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Good news continues on employment as the BLS reports that employment rose by 214,000 in October with a down tick in the unemployment rate to 5.8%. The increase was not quite as large as the 235,000 that economists had forecast but the unemployment rate was in line with expectations. The number of involuntary underemployed (part time for economic reasons) continued to decline in October as the number of those who could only find part time work dropped. Slack work actually increased slightly. However, the total involuntary underemployment remains well above pre-Great Recession levels. As I've noted before, the high level of involuntary underemployed constitutes a waste of human capital.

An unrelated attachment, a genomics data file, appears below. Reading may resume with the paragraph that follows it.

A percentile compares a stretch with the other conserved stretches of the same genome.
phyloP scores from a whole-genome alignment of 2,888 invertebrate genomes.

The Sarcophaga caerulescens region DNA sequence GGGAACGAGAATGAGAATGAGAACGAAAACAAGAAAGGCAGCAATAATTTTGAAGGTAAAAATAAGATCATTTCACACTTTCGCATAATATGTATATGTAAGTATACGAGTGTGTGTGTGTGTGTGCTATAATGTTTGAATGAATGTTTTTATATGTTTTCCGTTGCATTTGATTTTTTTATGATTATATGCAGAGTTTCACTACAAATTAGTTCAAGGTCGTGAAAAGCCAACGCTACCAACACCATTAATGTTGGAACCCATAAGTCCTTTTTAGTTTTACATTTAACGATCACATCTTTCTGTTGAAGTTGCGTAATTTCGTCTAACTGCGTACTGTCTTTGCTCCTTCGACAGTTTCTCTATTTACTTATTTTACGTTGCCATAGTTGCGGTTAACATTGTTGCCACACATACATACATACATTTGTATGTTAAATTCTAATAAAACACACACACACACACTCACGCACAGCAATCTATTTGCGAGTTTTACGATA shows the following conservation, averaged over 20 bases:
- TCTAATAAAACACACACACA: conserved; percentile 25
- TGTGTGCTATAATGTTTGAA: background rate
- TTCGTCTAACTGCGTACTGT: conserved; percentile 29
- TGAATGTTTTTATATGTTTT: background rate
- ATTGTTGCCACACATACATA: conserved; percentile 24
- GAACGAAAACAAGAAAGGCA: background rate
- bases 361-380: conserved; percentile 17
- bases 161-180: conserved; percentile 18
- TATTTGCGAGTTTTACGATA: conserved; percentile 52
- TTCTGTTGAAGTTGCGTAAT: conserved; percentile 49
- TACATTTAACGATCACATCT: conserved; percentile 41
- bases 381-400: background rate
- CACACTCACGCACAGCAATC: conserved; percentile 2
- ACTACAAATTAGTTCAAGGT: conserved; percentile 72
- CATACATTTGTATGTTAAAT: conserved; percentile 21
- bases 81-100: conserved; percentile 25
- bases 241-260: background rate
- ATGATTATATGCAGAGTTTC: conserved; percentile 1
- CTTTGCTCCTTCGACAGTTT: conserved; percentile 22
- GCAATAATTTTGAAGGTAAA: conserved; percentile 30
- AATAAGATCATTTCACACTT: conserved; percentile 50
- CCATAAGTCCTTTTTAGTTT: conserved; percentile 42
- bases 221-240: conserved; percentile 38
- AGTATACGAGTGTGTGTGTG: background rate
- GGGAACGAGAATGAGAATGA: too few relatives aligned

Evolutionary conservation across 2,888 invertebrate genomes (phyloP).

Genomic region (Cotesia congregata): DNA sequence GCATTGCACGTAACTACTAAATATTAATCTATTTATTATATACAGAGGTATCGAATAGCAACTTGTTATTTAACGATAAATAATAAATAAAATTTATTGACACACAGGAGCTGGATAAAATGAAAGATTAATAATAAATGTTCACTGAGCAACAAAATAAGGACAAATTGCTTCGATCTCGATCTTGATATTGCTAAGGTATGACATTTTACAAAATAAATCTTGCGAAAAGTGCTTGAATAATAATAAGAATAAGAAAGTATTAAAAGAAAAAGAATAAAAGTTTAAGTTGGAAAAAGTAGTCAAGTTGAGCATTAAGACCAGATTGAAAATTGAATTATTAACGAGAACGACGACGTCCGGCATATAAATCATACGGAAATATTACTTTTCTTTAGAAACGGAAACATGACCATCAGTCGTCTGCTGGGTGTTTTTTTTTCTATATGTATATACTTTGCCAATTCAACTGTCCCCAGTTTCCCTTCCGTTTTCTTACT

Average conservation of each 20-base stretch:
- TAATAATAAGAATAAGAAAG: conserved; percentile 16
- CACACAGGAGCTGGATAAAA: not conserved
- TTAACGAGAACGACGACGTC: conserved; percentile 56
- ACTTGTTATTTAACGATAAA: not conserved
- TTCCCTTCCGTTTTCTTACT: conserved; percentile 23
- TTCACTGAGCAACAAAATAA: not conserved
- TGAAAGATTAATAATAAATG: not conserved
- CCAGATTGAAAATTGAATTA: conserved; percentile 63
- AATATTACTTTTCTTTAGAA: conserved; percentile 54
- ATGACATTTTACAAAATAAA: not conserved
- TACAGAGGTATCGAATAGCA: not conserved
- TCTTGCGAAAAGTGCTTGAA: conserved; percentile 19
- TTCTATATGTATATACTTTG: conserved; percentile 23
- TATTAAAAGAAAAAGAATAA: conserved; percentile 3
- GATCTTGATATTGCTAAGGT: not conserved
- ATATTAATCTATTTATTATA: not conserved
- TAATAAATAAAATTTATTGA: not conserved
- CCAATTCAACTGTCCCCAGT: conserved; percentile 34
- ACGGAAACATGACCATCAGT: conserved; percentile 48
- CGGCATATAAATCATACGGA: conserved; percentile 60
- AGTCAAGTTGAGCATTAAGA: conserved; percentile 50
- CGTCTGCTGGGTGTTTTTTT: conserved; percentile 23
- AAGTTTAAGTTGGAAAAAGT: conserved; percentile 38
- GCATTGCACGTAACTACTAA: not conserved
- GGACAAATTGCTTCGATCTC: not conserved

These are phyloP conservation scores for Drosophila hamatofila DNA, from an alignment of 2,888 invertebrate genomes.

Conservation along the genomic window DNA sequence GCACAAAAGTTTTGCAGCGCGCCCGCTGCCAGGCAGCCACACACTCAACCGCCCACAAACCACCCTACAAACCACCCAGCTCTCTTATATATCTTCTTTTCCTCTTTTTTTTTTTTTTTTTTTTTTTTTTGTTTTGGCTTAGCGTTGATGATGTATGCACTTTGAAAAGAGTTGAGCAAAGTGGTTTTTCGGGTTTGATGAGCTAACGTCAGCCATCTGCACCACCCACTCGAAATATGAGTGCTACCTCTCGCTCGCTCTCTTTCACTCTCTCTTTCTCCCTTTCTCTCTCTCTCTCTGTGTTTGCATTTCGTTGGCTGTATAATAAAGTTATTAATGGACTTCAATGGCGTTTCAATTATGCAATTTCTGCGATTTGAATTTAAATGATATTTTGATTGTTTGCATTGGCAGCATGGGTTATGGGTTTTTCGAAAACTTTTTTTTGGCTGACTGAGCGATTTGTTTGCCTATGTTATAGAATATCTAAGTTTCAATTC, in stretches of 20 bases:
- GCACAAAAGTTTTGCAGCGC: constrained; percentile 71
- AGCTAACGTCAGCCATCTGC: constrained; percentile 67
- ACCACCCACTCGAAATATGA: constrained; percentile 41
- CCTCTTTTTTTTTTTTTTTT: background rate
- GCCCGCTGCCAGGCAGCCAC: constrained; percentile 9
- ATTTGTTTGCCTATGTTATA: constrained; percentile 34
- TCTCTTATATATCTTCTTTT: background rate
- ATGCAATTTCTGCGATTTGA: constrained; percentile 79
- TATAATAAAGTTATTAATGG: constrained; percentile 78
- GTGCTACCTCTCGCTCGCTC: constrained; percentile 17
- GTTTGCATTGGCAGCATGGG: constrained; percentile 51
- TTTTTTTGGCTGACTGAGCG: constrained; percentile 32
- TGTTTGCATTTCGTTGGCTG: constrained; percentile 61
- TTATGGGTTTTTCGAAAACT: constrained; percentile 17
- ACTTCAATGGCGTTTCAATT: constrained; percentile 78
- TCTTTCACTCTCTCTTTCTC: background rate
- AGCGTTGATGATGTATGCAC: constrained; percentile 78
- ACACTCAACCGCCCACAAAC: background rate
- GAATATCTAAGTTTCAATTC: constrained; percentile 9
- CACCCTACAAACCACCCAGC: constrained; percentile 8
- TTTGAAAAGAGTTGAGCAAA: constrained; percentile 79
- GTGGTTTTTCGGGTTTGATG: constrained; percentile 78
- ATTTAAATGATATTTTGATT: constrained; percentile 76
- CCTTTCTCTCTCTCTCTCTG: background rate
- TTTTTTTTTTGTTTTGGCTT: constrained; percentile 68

Involuntary underemployed Oct 2014.png


September trade in intangibles

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This morning's September trade deficit data from BEA is not so good. The overall deficit rose by $3 billion to $43.0 billion. This was due almost completely to a $3 billion decline in exports. Import were basically unchanged - up by a slight $0.1 billion - even with a surge in consumer electronics imports. The deficit in petroleum goods was up only slightly. The drop was far greater than economists' expectation of a $40.2 billion deficit. The slowdown in exports is thought to reflect the slower economic grow in our trading partners in Europe and Japan. It will also likely cause a downward revision in 3Q GDP estimates due out later this month.

The surplus in pure intangibles was virtually unchanged in September at $14 billion. The only real change from August was a decline in exports of maintenance & repair services which was offset by very slight improvements in other sectors.